Eat as a family
Research shows that the diets of children who eat frequent family meals include higher amounts of important nutrients, more servings of fruits and vegetables and lower amounts of fat. In addition, family mealtime may contribute to healthier weights and improved performance in school.
Model healthy habits
Children model their behavior (including eating habits) after parents and other adults in their life so it is important to practice what you preach when it comes to nutrition.
Allow your child to develop their own food preferences
Avoid passing on your food preferences to your children. For example, if you think broccoli is blah, make sure to serve it to your children anyway and avoid the urge to make comments like, “Ew gross,” when it is served. This will help to ensure that your child will try it with an open mind and just may end up being a broccoli lover.
Make breakfast a daily event
Breakfast is known as the most important meal of the day yet over 1/3 of children skip this morning meal. Eating breakfast helps to ensure that kids get the nutrients that their growing bodies need. In addition, eating breakfast is linked to a reduced risk for obesity and better performance in school.
Include your child in meal planning, grocery shopping and preparation
Including your children in grocery shopping and meal preparation can be a great opportunity for you to teach them about healthy foods. In addition, if you have picky eaters, they are more likely to try foods that they have helped to pick out or prepare. When shopping encourage your child to pick out a new fruit or vegetable each week for your family to try.
Expose kids to a variety of foods
Although it may seem like all your child wants to eat is mac n’ cheese or peanut butter and jelly, continue to serve them a variety of foods. Children often need to be exposed to new foods many times before they will want to try it or enjoy eating it. So don’t give up on a food just because they didn’t like it the first time they tried it. Keep putting small amounts on their plate and you may be surprised when one day they ask for more.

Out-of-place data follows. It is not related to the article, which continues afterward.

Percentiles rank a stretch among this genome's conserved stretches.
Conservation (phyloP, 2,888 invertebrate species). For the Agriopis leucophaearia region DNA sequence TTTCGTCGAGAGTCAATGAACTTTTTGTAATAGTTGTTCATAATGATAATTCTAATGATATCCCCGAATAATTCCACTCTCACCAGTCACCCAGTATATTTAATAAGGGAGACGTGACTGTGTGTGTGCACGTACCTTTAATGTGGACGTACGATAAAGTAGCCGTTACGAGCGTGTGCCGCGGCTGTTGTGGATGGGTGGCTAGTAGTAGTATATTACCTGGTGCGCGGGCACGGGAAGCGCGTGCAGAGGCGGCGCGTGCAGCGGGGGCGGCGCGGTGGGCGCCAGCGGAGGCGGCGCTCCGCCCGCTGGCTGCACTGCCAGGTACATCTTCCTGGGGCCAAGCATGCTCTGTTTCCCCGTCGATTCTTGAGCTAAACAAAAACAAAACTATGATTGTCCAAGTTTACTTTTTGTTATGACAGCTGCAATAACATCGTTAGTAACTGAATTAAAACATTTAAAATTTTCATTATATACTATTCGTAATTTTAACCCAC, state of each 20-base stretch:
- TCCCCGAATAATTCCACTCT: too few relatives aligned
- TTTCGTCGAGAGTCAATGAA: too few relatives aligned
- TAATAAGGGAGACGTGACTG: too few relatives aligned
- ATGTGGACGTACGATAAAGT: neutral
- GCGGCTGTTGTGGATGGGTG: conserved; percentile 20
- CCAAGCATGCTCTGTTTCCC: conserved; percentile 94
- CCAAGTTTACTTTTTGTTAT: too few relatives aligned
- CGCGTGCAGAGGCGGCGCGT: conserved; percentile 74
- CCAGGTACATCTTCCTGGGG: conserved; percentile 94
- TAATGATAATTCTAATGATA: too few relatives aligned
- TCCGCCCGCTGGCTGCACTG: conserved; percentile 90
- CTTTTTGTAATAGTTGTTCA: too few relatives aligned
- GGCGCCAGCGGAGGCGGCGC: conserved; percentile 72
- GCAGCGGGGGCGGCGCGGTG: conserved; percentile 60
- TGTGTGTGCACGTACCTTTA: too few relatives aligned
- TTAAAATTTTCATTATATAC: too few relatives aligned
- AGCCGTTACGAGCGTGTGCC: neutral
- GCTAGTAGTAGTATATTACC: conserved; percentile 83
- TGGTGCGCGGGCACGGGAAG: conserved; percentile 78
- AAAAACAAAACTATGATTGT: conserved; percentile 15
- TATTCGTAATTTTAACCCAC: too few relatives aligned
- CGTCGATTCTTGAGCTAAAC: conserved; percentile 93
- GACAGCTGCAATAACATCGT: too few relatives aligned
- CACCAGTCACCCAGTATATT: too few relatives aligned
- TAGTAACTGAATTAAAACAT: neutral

Be flexible and allow treats
Raising a healthy child means serving them healthy foods most of the time but also allowing them to occasionally eat foods just because they are fun to eat and taste good. Allowing occasional treats like candy or cookies teaches them how to include these foods in their diet in moderation.
Don’t encourage kids to be members of the “clean plate club”
Children’s appetites can vary greatly from day to day so trust their appetite and don’t force them to eat if they are not hungry. Make sure to serve them kid-sized portions, (which often seem really small compared to adult sized servings) and then allow them to ask for more if they are still hungry. If they are often not hungry at mealtimes, try to cut down on their snacking between meals and limit their consumption of low nutrient beverages like fruit drinks and soda as those can fill them up while providing little nutrition.
This medical and/or nutritional information is not intended to be a substitute for individual advice, diagnosis, or treatment. Always seek the advice of your physician or other qualified health provider with any questions you may have regarding a medical condition.